By Vince Brennan Section Editor-St. Louis Business Journal
When St. Louis native David Smith set out in 2011 to build a new home for his wife Thuy and daughter Cameron, he approached the decision with the typical mindset of a new homebuyer: get the most square feet per dollar. Instead, they ended up with a home with the potential to eliminate all energy costs.
“After looking at the cost savings, it was a pretty practical choice,” Smith said.
Smith got that option through Active House, a Holland-based nonprofit organization of sustainable builders around the world. Active House had connected with Kim Hibbs, owner of Hibbs Homes, and architect Jeff Day of Jeff Day & Associates to construct the first Active House in North America in mid-2011. Hibbs said the Midwest location of St. Louis proved to be the most crucial factor to the decision and planning began later that fall.
“In St. Louis, we are what’s called a Climate Zone 4,” Hibbs said of the International Energy Conservation Code. “What Active House liked about this climate is that the prototype was going to have to perform in all conditions — harsh winters through hot summers.”
Hibbs, along with Matt Belcher, principal of Verdatek Solutions in Wildwood, started construction on Active House USA in June 2012. The construction process lasted nearly 10 months, longer than most homes because of numerous open houses and progress updates to show off the green technology.
What resulted was the Smiths’ April move-in to the first Active House in North America, located in Webster Groves and costing an estimated $500,000. What makes an Active House unique when compared with other sustainable homes is its dedication to conservation after the homeowners take the keys. Through the home’s solar panels, natural light and energy-efficient appliances, Hibbs said Active House USA has the ability to eliminate all monthly utility costs. Active House USA is certified by four North American sustainable building standards: Energy Star, EPA Indoor, Building America Builder’s Challenge and ANSI ICC-700 (also known as the National Green Building Standard).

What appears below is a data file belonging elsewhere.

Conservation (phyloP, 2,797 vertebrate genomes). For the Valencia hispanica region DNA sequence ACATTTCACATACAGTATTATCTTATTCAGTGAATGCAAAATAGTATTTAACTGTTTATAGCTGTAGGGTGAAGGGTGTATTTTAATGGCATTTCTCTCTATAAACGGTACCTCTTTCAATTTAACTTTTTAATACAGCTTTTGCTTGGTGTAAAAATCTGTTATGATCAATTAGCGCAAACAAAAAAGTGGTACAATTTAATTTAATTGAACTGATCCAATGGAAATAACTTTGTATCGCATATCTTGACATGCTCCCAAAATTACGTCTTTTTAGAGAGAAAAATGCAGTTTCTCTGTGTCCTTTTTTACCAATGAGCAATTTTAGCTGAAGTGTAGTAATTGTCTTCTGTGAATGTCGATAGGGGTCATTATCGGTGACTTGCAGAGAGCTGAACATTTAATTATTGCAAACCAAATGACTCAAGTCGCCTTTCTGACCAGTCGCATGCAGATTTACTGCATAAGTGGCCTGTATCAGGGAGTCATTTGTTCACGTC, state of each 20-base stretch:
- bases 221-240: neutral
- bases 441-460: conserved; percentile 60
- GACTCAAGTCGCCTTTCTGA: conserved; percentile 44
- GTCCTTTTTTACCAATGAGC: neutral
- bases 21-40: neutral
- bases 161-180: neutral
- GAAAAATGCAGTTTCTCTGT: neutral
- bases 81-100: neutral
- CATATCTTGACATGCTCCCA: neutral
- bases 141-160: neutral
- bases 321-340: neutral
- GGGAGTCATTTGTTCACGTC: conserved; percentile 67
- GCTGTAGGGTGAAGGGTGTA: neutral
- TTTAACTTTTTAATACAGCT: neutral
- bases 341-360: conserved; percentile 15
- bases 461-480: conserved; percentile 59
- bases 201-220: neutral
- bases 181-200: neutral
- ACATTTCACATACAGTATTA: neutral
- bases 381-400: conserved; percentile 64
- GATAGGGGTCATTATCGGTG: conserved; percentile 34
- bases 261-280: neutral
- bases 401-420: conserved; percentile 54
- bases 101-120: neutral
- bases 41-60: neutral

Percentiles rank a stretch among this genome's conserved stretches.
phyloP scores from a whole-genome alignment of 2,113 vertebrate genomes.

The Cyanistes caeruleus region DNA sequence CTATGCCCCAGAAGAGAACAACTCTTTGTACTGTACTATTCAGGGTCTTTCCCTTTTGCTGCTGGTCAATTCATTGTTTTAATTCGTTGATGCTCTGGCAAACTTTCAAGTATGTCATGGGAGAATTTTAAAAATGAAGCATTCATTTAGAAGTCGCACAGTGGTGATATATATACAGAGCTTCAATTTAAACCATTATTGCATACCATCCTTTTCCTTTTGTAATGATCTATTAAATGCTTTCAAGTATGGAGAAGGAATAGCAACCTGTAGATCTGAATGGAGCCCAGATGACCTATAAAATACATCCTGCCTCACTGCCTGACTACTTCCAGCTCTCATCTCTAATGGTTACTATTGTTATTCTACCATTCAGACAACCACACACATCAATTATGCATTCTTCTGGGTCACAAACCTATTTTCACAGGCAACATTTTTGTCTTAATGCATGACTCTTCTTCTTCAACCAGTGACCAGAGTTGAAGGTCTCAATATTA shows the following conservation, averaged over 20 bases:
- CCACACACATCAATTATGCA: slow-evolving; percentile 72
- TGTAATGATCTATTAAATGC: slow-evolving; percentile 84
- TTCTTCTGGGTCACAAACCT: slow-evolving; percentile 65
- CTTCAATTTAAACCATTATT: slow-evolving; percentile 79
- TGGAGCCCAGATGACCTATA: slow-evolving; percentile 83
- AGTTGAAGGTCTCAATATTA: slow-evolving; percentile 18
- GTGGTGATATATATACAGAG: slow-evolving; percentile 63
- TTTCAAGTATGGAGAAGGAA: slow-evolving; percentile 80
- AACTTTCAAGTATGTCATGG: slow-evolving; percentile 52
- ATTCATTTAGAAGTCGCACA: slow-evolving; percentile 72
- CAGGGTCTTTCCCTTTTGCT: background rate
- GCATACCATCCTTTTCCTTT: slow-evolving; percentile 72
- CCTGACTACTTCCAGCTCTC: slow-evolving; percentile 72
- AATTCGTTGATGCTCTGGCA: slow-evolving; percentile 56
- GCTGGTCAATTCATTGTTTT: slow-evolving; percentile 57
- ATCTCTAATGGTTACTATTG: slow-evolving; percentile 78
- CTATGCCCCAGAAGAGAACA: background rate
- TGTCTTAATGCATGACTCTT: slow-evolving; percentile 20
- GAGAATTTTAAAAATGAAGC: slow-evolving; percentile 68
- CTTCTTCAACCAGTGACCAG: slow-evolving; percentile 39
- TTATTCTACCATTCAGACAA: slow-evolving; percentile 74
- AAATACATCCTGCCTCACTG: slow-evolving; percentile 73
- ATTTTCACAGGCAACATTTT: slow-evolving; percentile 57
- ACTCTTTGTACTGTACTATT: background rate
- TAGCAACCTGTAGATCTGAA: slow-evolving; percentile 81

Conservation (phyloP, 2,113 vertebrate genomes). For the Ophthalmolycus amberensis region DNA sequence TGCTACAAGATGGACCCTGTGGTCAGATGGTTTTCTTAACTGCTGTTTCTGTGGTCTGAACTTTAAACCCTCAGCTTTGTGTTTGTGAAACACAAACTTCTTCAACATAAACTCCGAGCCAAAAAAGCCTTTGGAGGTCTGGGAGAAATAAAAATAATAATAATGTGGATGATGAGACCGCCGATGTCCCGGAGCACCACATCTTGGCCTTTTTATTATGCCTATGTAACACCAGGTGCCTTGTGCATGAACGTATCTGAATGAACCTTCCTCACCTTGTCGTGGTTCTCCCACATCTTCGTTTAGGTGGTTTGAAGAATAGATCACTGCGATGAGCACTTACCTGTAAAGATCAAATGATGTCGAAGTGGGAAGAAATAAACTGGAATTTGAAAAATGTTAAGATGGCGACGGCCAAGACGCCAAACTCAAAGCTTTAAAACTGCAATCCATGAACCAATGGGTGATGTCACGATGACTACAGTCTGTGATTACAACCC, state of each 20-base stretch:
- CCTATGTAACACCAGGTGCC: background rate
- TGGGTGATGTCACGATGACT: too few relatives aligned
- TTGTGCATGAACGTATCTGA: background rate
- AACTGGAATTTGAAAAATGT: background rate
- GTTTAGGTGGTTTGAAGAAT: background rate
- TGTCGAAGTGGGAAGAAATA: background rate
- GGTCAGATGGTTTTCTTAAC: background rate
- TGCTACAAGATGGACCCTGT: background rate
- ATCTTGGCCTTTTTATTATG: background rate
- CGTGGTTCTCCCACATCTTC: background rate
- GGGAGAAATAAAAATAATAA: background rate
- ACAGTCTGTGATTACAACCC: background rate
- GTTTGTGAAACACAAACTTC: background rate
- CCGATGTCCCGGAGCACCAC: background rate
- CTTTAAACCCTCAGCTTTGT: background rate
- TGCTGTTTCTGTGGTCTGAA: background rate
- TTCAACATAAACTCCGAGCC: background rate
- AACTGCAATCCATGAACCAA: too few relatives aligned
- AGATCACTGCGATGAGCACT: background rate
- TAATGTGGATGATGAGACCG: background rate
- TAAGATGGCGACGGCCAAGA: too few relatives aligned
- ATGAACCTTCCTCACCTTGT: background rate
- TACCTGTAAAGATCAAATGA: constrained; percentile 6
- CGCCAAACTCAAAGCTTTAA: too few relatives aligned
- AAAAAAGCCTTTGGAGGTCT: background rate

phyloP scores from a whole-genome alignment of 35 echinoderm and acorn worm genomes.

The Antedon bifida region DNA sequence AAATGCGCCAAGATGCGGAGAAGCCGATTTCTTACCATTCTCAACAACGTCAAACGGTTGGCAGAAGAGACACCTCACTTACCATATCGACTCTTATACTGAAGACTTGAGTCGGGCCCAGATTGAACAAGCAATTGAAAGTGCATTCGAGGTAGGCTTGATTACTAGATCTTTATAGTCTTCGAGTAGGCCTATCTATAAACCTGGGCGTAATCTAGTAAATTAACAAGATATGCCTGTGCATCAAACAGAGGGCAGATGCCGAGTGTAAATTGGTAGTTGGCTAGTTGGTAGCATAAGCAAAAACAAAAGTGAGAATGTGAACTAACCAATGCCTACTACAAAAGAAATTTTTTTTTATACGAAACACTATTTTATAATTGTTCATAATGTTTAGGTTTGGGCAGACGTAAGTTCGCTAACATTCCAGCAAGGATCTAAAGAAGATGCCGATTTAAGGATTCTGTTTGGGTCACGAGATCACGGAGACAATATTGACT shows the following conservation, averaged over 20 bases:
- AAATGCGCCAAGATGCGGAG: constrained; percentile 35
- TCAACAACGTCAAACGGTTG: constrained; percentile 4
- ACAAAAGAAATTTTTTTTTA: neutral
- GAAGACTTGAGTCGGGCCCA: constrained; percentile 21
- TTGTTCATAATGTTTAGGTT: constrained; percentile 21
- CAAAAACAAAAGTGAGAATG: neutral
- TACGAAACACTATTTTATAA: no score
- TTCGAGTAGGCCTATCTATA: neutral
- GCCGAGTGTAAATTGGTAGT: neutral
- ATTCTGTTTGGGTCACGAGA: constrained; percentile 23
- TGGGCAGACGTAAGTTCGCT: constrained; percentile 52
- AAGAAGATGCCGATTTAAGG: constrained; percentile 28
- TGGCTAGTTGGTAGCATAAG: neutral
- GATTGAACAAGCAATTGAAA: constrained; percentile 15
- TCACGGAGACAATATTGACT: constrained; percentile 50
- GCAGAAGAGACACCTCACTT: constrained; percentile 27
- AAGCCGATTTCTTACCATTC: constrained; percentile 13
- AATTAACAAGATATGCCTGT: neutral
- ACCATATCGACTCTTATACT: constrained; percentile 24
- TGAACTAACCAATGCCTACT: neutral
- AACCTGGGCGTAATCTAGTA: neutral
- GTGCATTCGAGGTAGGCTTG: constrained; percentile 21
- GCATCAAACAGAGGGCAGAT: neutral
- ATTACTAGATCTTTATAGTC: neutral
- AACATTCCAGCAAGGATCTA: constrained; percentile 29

According to Hibbs, the home cost about 5 percent more to build than a typical home of the same size (2,600 square feet), but could save an estimated $200 per month in utility costs.
In addition, the University of Missouri Energy Efficiency Research Consortium will gather data on the sustainable performance of Active House USA while the Smiths are living there. The research will help develop and improve future green building practices in Missouri.
David Smith, a CPA with Smith Patrick LLC in Brentwood, and Thuy Smith worked with Jeff Day & Associates to design the house. Interior design firm Lusso at Home personalized its feel for the Smith family. David Smith said his favorite feature of the house is its use of natural light through skylights and large, energy-efficient windows.
“We rarely turn on the lights during the day,” he said. A skylight above the stairway brings light to the main floor and beyond to the basement.
For Hibbs, the Active House USA prototype has piqued the interest of other homebuyers and owners in the area. He said the company is in the beginning stages with another family to construct an Active Home. Hibbs is also having preliminary talks with another family to completely rehab their 1920s home in Sunset Hills using the same sustainable practices. For 2012, Hibbs Homes, which did not disclose revenue, had eight projects in the works.
Source: St. Louis Business Journal